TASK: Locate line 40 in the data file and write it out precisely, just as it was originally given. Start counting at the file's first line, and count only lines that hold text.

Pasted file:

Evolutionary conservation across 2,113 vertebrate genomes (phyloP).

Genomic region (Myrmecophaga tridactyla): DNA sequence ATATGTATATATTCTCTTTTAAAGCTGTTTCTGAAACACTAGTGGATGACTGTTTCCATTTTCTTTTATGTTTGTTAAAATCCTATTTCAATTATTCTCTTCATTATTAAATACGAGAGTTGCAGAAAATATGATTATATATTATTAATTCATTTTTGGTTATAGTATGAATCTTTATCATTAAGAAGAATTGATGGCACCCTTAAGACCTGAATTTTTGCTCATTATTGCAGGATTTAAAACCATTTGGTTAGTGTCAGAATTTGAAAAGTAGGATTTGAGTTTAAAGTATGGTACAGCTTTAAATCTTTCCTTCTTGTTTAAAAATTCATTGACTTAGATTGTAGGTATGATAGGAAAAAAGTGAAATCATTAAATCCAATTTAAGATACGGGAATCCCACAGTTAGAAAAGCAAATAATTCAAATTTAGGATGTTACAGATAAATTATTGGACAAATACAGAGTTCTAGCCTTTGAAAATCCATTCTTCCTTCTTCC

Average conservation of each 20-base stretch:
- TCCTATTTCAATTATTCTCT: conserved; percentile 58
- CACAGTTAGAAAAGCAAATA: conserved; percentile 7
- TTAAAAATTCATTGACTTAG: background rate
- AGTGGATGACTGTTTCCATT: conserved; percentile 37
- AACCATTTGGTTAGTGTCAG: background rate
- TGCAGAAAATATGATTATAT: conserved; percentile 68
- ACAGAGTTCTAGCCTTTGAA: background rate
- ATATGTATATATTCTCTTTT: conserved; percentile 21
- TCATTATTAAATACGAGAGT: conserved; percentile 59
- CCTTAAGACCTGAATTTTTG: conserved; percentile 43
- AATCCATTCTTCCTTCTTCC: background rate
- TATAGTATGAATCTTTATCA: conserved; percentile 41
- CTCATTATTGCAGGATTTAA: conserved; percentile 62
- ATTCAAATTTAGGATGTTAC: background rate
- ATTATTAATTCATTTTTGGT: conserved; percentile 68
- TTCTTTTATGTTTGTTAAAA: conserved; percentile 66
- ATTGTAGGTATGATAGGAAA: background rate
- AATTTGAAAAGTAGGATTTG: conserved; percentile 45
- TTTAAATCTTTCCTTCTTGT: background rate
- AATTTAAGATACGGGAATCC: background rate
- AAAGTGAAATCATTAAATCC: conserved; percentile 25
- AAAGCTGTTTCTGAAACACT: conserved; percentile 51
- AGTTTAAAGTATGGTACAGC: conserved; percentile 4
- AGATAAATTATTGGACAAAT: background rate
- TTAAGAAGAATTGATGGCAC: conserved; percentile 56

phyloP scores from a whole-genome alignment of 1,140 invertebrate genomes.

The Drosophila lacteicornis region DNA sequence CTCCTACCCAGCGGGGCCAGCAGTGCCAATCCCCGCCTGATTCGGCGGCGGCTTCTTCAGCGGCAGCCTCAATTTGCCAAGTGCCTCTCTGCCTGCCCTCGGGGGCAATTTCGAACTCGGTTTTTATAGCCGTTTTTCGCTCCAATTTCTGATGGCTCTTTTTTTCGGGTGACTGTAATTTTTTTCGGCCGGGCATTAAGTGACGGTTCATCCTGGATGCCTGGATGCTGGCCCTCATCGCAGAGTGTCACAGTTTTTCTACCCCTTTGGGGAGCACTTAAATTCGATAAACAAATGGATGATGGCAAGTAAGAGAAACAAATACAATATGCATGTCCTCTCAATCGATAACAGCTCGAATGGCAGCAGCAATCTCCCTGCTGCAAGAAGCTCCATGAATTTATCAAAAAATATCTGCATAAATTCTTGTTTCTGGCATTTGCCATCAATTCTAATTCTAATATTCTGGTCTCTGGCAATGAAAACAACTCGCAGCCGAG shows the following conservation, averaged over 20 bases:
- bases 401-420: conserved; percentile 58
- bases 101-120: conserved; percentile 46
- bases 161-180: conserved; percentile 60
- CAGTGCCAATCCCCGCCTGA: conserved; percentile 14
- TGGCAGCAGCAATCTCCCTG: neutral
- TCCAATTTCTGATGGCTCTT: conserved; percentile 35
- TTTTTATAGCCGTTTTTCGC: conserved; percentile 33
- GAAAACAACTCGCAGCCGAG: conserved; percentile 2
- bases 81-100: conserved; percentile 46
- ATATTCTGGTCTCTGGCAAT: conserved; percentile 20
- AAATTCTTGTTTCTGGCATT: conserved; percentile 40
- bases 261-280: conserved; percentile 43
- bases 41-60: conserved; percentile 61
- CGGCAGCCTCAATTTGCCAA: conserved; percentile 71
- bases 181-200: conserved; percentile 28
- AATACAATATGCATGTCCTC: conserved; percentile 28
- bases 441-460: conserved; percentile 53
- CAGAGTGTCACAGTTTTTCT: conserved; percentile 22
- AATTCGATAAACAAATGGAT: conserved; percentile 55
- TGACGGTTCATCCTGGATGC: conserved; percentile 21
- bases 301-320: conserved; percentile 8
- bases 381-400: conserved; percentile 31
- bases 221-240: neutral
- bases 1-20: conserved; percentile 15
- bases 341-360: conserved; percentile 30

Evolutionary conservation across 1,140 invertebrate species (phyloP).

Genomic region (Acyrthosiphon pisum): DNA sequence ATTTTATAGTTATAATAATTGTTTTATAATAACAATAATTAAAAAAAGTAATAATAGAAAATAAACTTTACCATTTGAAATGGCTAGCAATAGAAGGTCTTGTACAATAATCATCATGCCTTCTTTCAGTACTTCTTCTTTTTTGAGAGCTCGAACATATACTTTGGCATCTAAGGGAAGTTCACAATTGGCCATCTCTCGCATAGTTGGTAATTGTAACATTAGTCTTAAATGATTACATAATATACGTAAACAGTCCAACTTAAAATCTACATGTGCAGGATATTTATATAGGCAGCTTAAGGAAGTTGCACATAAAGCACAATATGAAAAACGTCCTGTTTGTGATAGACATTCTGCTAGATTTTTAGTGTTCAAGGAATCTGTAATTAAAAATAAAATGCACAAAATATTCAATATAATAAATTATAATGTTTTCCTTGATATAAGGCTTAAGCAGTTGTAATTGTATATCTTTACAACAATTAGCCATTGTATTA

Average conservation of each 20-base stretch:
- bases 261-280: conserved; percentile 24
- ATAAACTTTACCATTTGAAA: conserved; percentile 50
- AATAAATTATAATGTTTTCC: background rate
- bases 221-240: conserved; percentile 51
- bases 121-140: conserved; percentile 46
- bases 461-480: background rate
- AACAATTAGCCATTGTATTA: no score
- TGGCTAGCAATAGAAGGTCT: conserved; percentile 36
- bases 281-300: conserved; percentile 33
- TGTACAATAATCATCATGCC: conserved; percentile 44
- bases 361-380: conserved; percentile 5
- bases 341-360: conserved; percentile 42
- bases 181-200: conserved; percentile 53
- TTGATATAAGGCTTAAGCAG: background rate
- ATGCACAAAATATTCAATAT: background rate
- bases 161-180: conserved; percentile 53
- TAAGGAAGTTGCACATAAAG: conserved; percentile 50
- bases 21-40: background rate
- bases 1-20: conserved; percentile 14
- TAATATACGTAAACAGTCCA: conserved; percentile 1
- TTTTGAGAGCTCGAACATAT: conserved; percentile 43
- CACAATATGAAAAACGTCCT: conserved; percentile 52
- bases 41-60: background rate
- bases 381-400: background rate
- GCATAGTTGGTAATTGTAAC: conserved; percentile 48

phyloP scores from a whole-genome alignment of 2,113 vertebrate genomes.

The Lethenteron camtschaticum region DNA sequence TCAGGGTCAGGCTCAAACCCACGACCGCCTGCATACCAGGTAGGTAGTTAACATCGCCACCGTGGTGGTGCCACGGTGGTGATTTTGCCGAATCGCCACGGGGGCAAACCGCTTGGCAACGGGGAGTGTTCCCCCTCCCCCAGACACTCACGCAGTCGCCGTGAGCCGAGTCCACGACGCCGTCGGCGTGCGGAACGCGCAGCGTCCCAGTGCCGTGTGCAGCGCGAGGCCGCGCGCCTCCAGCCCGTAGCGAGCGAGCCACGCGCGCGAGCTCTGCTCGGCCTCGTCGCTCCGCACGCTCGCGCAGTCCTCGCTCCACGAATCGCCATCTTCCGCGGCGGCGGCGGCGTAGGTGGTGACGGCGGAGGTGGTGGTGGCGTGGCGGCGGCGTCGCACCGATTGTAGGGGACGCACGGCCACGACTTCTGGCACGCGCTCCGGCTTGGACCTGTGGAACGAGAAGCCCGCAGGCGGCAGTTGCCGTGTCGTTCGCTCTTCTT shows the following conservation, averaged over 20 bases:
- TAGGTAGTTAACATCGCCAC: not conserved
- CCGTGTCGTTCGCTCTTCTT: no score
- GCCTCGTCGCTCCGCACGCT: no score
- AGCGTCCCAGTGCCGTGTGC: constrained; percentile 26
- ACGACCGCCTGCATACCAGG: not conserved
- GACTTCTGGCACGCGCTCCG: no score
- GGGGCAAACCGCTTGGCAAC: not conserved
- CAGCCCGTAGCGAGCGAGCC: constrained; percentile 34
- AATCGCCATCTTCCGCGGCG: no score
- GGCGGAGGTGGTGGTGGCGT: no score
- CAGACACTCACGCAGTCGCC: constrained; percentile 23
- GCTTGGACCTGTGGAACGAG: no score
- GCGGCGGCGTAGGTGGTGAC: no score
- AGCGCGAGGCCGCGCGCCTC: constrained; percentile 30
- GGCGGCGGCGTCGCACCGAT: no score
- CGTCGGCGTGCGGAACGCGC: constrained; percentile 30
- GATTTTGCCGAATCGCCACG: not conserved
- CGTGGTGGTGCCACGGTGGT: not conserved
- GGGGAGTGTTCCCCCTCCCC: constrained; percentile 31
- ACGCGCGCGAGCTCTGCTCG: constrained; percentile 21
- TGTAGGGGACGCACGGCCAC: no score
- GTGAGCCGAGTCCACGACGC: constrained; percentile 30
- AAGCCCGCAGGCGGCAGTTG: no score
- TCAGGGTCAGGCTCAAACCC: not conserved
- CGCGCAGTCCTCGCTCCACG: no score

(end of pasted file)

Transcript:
- ATATTCTGGTCTCTGGCAAT: conserved; percentile 20